Like much of everything else in the last few years, the cost of purchasing your own home in the United States has increased exponentially. More people than ever before choose to rent a property instead of buying one. With that same increase in costs applying to things like property taxes, repairs, and maintenance, renting can actually ease the strain on your wallet in the long run.
The trade-off, however, is that in the event of a fire or other disaster, your landlord’s insurance will cover the costs of repairing the building, but they are not liable for any of your lost or damaged personal property.
While renters insurance isn’t legally required, it may be able to protect you and your property in ways that you may not foresee. When shopping around for coverage, here are a few things to keep in mind.
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Renters Insurance: Know What is Covered… and What Isn’t
Most policies cover a surprisingly wide range of circumstances, including explosions, fire, lightning, smoke, theft, vandalism, windstorm, and certain kinds of water damage (such as a burst pipe). The majority of these policies, however, don’t include the ability to file a claim against damages caused by earthquakes, floods, or infestations (such as by bedbugs or mice).
The company you are shopping with may provide separate policies that cover these events, so be sure to ask for a complete explanation of the extent of the coverage before you make your final call.
What Usually Is Covered
Generally speaking, a renters insurance policy covers four areas:
- Coverage for personal property – this can cover the costs for replacing or repairing physical items such as clothing, electronics, furniture, and other belongings. With a few caveats, off-premises coverage even protects these items even when not in the home.
- Loss of use or ALE (Additional Living Expenses) – this pays for expenses if you have to live elsewhere while your home undergoes repairs. This could include things like hotels, temporary rentals, and meals at restaurants. Most policies will reimburse you for the full difference between the additional expenses and your normal living expenses, but be aware that there are typically limits to both the amount and the time that most insurers will pay.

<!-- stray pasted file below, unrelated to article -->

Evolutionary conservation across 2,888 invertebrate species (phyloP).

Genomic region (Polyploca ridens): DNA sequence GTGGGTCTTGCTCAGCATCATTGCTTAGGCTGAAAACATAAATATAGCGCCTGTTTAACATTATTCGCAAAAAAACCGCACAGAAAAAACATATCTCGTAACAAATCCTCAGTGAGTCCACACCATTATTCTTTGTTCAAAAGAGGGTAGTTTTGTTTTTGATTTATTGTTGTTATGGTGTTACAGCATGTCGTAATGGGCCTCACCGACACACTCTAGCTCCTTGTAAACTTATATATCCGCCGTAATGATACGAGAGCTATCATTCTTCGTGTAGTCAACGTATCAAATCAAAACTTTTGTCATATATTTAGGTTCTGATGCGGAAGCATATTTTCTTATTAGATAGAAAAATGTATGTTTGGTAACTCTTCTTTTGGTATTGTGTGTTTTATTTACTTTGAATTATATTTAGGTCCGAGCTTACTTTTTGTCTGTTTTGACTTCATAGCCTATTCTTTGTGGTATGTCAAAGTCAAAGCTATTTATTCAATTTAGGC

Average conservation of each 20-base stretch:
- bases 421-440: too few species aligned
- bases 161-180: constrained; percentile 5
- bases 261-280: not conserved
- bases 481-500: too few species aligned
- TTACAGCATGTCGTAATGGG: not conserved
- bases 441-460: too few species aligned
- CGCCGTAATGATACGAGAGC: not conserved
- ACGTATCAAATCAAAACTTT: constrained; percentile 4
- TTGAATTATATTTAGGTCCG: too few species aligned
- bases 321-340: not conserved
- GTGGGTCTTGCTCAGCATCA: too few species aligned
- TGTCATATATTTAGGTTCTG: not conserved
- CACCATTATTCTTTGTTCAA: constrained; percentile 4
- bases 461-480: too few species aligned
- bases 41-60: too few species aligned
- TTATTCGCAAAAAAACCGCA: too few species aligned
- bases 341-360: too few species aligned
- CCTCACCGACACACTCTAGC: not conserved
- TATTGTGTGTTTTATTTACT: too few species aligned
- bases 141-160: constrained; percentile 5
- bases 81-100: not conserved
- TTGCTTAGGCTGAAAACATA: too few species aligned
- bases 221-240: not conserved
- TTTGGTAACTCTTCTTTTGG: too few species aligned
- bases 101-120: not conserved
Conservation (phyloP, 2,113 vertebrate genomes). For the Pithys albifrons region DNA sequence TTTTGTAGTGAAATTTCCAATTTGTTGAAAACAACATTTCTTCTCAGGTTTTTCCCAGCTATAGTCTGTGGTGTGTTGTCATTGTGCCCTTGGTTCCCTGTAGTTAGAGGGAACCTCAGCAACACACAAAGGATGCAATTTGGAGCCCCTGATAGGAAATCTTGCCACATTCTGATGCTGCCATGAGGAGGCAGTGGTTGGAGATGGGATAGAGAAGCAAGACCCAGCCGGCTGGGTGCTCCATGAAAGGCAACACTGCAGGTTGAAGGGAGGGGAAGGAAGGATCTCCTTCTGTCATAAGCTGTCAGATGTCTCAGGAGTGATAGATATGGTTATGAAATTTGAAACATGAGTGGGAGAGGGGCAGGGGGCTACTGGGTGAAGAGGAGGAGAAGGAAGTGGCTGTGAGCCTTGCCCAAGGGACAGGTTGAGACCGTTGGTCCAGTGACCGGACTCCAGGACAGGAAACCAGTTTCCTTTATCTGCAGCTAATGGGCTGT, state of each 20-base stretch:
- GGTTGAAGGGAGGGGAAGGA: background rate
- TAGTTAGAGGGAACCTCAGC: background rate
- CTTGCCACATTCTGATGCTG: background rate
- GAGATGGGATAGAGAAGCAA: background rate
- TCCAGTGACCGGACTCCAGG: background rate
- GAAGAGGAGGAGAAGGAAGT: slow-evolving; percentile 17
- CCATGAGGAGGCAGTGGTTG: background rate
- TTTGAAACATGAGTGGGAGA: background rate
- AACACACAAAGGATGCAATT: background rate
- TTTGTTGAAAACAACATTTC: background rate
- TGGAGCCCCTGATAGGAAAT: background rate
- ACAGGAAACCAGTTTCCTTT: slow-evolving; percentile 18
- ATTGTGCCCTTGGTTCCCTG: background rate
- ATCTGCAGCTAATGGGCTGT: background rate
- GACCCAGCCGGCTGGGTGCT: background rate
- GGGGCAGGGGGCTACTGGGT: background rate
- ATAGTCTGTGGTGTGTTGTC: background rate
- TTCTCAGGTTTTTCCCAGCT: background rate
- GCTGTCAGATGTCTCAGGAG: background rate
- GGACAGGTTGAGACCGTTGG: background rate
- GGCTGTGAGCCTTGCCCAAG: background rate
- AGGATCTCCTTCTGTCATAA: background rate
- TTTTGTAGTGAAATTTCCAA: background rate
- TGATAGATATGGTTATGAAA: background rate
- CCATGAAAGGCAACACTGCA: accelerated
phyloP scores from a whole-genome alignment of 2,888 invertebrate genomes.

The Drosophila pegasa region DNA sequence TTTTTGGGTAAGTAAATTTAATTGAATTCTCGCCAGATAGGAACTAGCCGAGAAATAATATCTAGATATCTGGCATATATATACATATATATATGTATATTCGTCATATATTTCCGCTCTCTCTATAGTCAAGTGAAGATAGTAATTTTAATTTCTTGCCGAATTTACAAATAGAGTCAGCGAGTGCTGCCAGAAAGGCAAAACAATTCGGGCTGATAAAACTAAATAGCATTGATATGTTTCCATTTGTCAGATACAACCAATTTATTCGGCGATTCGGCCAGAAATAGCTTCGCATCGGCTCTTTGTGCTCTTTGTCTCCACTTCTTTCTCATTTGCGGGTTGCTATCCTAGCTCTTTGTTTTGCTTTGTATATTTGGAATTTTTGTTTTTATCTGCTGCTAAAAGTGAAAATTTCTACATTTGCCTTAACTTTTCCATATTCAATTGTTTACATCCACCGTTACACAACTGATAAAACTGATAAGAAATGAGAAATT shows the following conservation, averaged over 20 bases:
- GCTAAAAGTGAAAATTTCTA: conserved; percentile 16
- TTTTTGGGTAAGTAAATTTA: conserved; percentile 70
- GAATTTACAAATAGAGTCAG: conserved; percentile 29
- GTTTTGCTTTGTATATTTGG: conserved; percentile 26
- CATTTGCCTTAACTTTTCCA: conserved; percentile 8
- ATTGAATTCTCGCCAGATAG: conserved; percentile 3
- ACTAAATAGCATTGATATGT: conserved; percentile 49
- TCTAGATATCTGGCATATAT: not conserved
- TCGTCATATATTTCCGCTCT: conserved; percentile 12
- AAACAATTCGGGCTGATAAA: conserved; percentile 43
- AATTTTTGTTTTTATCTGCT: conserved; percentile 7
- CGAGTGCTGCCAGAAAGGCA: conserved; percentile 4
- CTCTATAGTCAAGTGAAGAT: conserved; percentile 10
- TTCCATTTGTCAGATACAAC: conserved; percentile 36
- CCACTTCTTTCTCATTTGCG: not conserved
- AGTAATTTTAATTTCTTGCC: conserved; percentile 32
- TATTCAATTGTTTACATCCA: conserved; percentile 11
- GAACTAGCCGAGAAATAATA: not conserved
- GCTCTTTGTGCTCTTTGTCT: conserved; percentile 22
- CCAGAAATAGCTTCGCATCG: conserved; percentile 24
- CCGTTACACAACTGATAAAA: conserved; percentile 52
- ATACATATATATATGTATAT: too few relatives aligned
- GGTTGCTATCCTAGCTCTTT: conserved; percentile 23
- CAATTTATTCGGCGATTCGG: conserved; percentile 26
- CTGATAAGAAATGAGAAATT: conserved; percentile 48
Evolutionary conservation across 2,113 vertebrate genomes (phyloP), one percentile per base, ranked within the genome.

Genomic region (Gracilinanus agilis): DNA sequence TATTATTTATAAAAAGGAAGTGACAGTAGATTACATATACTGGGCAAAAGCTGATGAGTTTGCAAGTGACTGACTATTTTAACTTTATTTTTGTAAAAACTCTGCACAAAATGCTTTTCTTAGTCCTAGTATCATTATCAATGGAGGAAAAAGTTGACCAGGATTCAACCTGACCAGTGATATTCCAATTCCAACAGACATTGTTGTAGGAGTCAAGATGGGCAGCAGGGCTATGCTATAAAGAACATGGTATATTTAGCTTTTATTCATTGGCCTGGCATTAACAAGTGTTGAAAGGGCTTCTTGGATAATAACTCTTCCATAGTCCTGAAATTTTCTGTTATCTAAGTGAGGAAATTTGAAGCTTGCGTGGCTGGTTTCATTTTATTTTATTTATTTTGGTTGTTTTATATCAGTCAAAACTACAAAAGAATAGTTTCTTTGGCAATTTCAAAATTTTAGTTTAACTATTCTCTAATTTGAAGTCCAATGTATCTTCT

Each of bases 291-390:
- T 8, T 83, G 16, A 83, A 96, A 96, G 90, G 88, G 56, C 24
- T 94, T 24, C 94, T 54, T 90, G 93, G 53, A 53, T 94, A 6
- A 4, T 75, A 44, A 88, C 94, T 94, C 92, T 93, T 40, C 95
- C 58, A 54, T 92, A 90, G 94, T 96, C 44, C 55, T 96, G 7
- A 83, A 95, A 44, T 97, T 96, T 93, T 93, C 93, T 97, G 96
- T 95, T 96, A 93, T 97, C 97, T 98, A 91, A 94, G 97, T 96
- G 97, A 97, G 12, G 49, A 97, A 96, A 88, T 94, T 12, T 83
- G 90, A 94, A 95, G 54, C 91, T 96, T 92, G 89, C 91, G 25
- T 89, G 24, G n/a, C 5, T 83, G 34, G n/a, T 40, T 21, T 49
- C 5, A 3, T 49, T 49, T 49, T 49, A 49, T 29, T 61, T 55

- Liability protection – this pays when you are found to be responsible for damage to other peoples’ property or injury to their person. This typically covers potential legal representation in a lawsuit and any money awarded to the other party.
- No-fault medical payments – this allows someone who is injured on your property to submit their medical bills directly to your insurer without resorting to a lawsuit.
What Usually Isn’t Covered
Perhaps even more important is to understand where renters insurance falls short. Here are some considerations regarding what most policies will not protect:
- Property of roommates – most coverage doesn’t apply to property belonging to any of your roommates unless you are on the same policy, which not all companies or even states allow. It is probably best for you each to get your own individual policy.
- Scheduled property floater – policies typically have a maximum amount that they will pay for certain valuable items – such as electronics, firearms, furs, items used for business, jewelry, money (rare coins and gold), silverware, trailers, and watercraft. You may want to have these items professionally appraised and add a separate policy to protect against their loss or theft.
Not All Coverages Are Created Equal
One of the biggest choices when purchasing coverage is whether to buy an Actual Cash Value policy or to opt for a Replacement Value policy instead. The premiums are usually lower when you choose an Actual Cash Value policy, however, the age, depreciation, and everyday usage of the item are used when determining its value. This usually results in a smaller payout when filing a claim.
On the other hand, a Replacement Value policy carries a higher price tag, but the actual condition of the item isn’t a factor in determining its worth. Instead, the insurer pays the price that it would cost for your to replace the item at the current market value.
How Much is “Just Right”?
The easiest way to decide the right amount of coverage is to create a home inventory of your belongings and their estimated values. There are even several home inventory apps available to help such a catalog. This inventory can also be incredibly useful if you do ever end up having to file a claim.
Some companies, such as car insurance providers, offer services for bundling your renters insurance with other policies Doing so can often save you anywhere from 10 to 20 percent with some companies.
Another consideration is to voluntarily pay a higher deductible. While paying a lower deductible seems like the smarter decision as it means that you would have to pay less cash when you file a claim. However, opting for a higher deductible will keep your monthly premium lower; and the money that you save on premiums could more than offset the expenses incurred when filing a claim.
Navigating the world of the financial obligations faced as a renter is often confusing, frustrating, and frightening. With any luck, you are now armed with a few pointers that can help you determine the best course of action for you and your property. For more advice on maneuvering through these waters, be sure to check out the tips and tricks presented within The Renter’s Best Friend.